Those of us who have children know what a positive influence they can have on our lives.
Session is now officially in full swing as lawmakers filed key bills this week.
Friday, House Resolution 1, the cornerstone legislation of this session to cap ad valorem property tax increases statewide, was scheduled to make it to the floor of the House for the first time. It didn't make it to the House floor on Friday.
This week, as I sat with my Senate and House colleagues through state budget hearings, I was encouraged to see a sense of cooperation emerging. Our state leaders have been advocating such cooperation since the beginning of session, as it is the only way we will solve the serious issues facing our state.
During each legislative session, some 2,000 bills are introduced by legislators.
When Roy Barnes was governor, and the state economy was riding high, he instituted the Homeowners Tax Relief Grant, which started as a $2,000 homestead exemption credit against the assessed value of property and topped out a few years later as an $8,000 credit.
The one thing on everyone's mind during the first week of the 2009 session was the budget, which will be sure to dominate all business under the Gold Dome this year.
The real estate and foreclosure crises have played havoc with property values throughout this nation.
Many folks still feel that too much government is conducted behind closed doors.
The 2009 legislative session has begun and is shaping up to be a crucial time for Georgia as the legislature determines how to best carry the state through these difficult economic times. The local media has been saturated with stories on the critical issues facing our state, including the budget, our economy and the transportation system.
Ever since George W. Bush was elected as President, there has been a push to eliminate the Electoral College and go to a popular vote for electing the President. Had the 2000 election been decided by popular vote, Bush would have lost to Al Gore by 543,816 votes. Bush was not the first President to be elected while losing the popular vote, simply the last.
I was interested to see that READ, Dawson County's literacy advocate organization, announced that it will partner with the Adult Learning Center (Lanier Technical College as the county's vendor of service) in becoming a Certified Literate Community Participant for Dawson County.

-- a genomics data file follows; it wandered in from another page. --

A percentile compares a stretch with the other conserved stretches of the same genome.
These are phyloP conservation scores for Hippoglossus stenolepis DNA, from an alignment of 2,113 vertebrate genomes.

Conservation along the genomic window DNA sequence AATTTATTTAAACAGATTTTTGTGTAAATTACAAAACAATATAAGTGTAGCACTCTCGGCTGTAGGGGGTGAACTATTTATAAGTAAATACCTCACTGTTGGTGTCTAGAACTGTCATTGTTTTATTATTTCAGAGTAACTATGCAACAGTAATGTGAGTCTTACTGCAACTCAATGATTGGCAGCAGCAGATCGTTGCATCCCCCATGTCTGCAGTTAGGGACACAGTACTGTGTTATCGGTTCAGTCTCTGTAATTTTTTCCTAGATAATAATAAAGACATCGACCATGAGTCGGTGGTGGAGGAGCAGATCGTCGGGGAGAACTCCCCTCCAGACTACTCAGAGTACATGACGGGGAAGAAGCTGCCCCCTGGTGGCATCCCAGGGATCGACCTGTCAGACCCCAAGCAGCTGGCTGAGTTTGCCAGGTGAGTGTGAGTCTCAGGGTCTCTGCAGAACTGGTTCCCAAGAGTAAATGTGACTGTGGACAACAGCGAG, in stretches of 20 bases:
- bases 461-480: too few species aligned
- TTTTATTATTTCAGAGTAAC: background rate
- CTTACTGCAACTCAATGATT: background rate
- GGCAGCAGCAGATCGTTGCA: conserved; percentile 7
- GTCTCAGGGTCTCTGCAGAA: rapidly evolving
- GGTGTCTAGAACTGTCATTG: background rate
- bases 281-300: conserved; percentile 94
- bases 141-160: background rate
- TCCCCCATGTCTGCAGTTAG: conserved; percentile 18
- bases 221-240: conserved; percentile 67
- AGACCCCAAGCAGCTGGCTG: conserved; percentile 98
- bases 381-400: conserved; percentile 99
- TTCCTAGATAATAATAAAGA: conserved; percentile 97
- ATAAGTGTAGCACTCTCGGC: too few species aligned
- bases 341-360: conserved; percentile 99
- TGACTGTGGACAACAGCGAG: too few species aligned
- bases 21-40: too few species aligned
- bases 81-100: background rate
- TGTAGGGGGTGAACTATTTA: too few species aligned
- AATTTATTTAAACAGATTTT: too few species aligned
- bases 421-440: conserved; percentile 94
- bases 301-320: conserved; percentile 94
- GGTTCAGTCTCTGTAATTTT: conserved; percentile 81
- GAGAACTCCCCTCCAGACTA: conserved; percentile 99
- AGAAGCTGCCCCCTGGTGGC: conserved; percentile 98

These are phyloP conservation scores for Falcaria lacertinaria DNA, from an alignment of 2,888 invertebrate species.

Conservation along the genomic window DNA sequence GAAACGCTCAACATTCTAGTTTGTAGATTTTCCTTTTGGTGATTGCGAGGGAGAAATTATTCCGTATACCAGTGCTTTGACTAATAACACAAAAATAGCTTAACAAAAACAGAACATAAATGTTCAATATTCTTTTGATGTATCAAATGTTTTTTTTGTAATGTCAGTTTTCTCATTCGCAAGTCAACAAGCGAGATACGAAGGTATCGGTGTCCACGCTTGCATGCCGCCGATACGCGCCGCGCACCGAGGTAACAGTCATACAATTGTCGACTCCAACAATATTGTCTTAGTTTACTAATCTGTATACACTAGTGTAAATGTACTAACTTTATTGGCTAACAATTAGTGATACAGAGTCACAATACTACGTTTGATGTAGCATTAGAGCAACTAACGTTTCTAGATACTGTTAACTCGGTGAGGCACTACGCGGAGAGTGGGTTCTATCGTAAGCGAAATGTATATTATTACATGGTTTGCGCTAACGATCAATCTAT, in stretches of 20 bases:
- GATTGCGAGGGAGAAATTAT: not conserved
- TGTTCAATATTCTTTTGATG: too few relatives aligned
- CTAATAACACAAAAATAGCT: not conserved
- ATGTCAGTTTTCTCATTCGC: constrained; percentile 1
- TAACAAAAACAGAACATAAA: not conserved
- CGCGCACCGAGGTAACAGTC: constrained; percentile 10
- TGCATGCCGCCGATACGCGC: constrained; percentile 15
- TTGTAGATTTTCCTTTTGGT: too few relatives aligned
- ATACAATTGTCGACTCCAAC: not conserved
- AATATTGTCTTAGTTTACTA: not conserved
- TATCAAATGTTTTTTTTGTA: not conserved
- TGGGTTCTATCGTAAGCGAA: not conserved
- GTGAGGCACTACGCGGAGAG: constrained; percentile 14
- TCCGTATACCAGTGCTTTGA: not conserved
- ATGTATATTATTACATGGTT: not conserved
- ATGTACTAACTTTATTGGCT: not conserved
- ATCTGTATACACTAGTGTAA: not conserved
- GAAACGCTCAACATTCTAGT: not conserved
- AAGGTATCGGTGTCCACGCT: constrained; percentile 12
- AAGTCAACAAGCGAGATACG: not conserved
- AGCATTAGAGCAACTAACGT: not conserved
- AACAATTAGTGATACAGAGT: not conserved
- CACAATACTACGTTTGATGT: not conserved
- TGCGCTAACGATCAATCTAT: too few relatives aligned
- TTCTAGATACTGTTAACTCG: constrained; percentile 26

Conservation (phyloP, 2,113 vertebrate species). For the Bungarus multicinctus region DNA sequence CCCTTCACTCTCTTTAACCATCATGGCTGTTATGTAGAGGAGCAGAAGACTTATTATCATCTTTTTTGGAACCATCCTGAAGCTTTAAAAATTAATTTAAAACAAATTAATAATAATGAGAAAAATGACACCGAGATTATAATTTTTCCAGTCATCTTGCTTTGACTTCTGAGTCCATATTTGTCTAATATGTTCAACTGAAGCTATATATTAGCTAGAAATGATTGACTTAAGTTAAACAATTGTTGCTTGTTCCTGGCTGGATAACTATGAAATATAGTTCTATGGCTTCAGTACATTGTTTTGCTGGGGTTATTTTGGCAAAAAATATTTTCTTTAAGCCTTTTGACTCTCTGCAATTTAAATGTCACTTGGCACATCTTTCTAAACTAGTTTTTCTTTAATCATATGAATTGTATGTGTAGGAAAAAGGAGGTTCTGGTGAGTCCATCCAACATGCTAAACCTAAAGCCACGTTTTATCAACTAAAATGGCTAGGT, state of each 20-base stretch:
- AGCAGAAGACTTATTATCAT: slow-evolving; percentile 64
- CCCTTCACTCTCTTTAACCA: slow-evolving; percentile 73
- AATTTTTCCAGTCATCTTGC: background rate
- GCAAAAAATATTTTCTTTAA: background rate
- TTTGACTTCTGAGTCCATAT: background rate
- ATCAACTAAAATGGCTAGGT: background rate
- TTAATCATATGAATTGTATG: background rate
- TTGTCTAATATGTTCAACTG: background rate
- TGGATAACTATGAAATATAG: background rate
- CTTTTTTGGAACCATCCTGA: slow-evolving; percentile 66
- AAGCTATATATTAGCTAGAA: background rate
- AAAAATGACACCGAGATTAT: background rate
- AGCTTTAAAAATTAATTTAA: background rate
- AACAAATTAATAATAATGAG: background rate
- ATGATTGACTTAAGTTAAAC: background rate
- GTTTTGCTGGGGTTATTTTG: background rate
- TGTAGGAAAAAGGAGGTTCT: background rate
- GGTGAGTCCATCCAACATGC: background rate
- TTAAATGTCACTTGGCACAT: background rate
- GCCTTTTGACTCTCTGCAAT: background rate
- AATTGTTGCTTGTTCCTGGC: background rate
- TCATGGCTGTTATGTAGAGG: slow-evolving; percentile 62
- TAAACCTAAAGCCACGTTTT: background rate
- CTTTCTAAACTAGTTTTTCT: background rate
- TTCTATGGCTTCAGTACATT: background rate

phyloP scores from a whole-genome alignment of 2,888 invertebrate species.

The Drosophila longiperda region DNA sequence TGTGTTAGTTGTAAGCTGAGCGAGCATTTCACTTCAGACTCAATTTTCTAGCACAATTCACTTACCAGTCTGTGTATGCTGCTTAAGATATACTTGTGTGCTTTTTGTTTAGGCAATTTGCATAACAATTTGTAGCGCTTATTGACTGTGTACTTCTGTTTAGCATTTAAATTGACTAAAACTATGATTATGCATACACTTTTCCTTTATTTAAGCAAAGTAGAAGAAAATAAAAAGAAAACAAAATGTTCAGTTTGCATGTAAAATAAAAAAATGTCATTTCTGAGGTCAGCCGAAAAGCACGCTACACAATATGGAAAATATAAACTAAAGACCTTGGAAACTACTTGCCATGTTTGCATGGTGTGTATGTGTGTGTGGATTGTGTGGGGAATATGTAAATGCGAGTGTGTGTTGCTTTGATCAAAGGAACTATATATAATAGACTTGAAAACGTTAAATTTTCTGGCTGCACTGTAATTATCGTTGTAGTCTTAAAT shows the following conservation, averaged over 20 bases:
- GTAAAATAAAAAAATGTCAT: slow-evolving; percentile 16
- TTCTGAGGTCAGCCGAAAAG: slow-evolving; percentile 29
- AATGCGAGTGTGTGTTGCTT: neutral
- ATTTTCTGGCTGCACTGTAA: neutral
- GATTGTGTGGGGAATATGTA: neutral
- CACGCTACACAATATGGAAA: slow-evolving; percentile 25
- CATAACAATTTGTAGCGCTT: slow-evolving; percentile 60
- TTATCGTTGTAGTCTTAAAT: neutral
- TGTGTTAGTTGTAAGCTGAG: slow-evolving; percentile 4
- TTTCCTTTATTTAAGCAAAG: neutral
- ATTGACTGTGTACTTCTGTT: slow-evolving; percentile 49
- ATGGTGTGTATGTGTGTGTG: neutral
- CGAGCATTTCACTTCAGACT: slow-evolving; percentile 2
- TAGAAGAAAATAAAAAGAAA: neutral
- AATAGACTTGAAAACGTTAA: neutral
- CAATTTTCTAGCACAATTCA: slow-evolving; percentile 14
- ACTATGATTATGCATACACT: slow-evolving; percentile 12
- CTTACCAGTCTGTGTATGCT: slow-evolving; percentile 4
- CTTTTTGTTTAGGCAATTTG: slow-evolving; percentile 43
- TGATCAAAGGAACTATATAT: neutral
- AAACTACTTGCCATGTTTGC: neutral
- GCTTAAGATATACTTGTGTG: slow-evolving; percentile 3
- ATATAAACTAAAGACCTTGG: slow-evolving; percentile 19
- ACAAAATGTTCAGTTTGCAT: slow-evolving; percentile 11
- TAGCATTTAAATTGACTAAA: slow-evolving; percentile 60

We are quickly approaching the end of a challenging 2008, and we are excited about the possibilities for 2009.
During this hopeful season we are reminded of the many blessings we enjoy, and we renew our sense of what is important in our lives. We gather with our family and friends to share old traditions and create new ones.
I am a child of the "Great Depression."
It turns out that you can go home again. I recently established a chair in crisis communications leadership at the Grady College of Journalism and Mass Communi­cations at my beloved University of Georgia. UGA President-elect Jere Morehead, along with Dink NeSmith, chairman of the Board of Regents came for the ceremony and both made my family and me feel warmly welcomed on campus. That is something we haven't felt at my alma mater for a long time.
They are the best University of Georgia athletic team you have likely never heard of. They have won five national titles and go into next week's national championships one of the favorites to win it all again.
I stood on an oil rig miles off the coast of Africa as the final pipe joints were pulled from a just completed well. The mood was somber because we had not found oil. The following week I sat in an uncomfortable meeting where our corporate vice president declared my efforts had resulted in the driest well in years. Back in my office overlooking the beautiful San Francisco hills I pondered what to do next with the project.
When the phone rang, I knew who was on the other end: Skeeter Skates, owner of Skeeter's Tree Stump Removal and Plow Repair in Greater Metropolitan Pooler. I can't tell you exactly why but the phone always sounds more urgent when Skeeter calls. One thing about Skeeter Skates. He gets right to the point. Niceties aren't his style.
In January, the Georgia State Senate started the first term of the 152nd legislative session of the Georgia General Assembly with a challenging task list. We were asked to find a way to fill a large anticipated Medicaid shortfall, evaluate the ethical behavior of elected officials, do more with less in the state budget, revamp the state's juvenile justice system, clarify points from 2012's tax code overhaul and find ways to expand access to higher ...
In my last column, I shared some observations about current happenings and promised some more. So here they are. As Christians observed Holy Week leading to Easter, one of the emphases has been on service and sacrifice.